More recently, ammonia (NH3) air pol-
lution caused by intensive cattle breeding
has been recognized as an important factor
affecting epiphytic lichen vegetation, first
and principally in the Netherlands (van der
Knaap 1984; de Bakker & van Dobben
1988;
van Herk 1990), but to a lesser extent
also in other European countries such as
Denmark (Sechting 1991), Italy (Nimis
et al. 1991), Spain (Berdowski & Aptroot
1991),
Belgium (Hoffmann 1993), Great
Britain (Benfield 1994; Wolseley & Pryor
1999),
Switzerland (Ruoss 1999) and
Germany (Zimmer 2000). The epiphytic
lichens of large parts of the Netherlands
have already been mapped to investigate
the effects of NH3 (van Herk 1999). Most
authors observed a positive response of ni-
trophytic species to NH3, usually combined
with a negative response of acidophytic
species.
Although a response of nitrophytic species
to ammonia air pollution may be a relatively
new and increasingly important phenom-
enon, the influence of nitrogen in general
has been known for a long time and dis-
cussed by many authors. Barkman (1958)
summarized the most important circum-
stances encouraging nitrophytic species: (1)
bark
wounds;
(2) salt spray; (3) dust; and (4)
dung from birds, cattle and dogs. Other
agricultural practices that have an impact on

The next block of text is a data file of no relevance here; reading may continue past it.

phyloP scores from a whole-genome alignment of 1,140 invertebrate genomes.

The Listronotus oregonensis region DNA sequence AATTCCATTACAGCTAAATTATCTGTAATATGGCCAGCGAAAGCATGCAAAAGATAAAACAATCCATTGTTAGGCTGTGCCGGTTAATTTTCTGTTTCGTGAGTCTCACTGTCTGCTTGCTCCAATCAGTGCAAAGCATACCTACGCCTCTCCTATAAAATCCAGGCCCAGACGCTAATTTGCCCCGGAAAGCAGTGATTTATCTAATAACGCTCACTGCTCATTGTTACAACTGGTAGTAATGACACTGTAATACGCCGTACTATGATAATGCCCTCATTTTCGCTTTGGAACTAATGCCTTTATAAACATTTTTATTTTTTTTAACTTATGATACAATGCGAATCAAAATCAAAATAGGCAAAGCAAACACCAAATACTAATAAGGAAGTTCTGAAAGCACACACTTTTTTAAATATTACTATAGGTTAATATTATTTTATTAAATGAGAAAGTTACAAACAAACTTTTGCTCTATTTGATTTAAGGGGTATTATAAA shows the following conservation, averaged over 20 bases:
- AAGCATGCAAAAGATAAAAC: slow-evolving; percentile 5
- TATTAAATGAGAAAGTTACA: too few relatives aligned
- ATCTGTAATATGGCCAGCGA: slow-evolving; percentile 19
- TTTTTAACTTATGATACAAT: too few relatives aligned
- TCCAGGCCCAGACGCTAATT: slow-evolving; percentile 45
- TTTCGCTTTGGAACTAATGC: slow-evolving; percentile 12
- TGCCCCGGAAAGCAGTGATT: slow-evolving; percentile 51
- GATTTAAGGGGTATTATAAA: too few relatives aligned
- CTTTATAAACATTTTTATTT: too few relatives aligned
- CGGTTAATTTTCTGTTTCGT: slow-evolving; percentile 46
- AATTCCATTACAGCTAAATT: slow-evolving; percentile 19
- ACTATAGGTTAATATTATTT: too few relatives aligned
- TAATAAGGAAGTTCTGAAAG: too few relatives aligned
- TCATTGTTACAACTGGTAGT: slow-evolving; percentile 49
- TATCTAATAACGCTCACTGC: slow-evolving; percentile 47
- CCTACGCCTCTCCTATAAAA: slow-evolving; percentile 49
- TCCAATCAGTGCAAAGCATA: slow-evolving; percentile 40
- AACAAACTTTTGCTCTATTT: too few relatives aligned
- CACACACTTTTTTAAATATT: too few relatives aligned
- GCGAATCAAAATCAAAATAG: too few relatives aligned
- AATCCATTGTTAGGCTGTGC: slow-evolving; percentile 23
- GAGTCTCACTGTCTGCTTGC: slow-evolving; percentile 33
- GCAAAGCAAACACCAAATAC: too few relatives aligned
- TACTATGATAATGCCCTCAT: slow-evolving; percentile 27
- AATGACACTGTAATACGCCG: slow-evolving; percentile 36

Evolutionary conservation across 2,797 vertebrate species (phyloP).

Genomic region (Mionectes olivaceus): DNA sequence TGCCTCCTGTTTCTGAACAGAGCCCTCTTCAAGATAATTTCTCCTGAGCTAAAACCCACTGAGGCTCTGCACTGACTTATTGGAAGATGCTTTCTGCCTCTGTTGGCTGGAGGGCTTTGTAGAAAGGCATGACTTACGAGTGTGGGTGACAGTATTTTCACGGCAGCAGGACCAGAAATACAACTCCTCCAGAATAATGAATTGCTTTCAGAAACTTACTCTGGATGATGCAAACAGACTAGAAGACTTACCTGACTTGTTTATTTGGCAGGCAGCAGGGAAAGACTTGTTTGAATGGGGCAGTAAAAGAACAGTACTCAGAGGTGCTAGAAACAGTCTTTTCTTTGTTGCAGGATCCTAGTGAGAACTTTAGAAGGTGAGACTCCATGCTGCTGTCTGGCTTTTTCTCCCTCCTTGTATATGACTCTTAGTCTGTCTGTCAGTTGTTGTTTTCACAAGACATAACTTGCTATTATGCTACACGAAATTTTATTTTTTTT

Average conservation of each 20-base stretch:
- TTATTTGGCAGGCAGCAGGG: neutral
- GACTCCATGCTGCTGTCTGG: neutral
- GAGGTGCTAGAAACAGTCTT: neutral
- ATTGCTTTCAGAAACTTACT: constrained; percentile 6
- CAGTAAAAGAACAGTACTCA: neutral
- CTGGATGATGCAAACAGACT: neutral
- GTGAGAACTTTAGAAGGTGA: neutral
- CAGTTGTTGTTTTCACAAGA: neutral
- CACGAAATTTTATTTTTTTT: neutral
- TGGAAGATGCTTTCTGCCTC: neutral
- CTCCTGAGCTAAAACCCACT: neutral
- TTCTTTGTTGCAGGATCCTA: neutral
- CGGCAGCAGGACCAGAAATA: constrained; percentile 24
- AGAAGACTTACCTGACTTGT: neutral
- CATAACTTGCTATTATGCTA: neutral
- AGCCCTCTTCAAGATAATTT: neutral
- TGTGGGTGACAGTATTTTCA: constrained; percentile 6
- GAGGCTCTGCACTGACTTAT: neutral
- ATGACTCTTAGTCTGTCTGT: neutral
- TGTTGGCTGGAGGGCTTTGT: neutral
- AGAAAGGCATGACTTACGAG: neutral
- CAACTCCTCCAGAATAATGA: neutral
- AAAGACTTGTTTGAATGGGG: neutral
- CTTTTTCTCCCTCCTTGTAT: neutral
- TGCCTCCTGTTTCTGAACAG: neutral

lichens have been discussed by Brown
(1992).
According to Nienburg (1919) the
ammonium (NH4+) content of sources
encouraging nitrophytes is more important
than the nitrate (NO3 ~) content. As a
consequence, Rasanen (1927) suggested the
adjective 'ammoniophytic' instead of 'nitro-
phytic'. Recent measurements of bark pH,
however, suggest that the effect of airborne
ammonia on nitrophytic lichens is probably
caused by producing high pH values rather
than an increased availability of ammonium
on the bark (de Bakker
&
van Dobben 1988;
van Herk 1990). This is supported by field
observations since species that react to alka-
line dust (Gilbert 1976) are largely the same
as those now reacting positively to ammonia
(van Herk 1999), i.e., mainly Xanthorion
species.
Van Dobben & ter Braak (1999) calcu-
lated a sensitivity scale to NH3, calibrated
with abiotic data from the Dutch Air Quality
Network (Asman & van Jaarsveld 1990a).
On their scale, not only the usual
Xanthorion
species such as Xanthoria parietina and
Phaeophyscia orbicularis are recognized as
reacting to ammonia, but surprisingly the
Lecanorion carpineae species of neutral to
slightly basic bark such as Lecanora carpinea,
Lecidella
elaeochroma
and Cliostomum griffithii
yielded also very high NH3 indicator values.
These latter species are most often not
considered as nitrophytic (see for example
Wirth 1991). This seeming paradox can be
explained by hypothesizing that in the Dutch
situation nitrogen sources are not limiting
growth because there is an excess available.
In such an environment, acidity is probably
2001Causes of change in epiphytic lichen composition—van Herk 421
the limiting factor for the growth of nitro-
phytic species and the difference between
species needing nitrogen (Xanthorion) and
species tolerating nitrogen (Lecanorion
carpineae)
may not be detectable. Therefore,
the species reacting positively to ammonia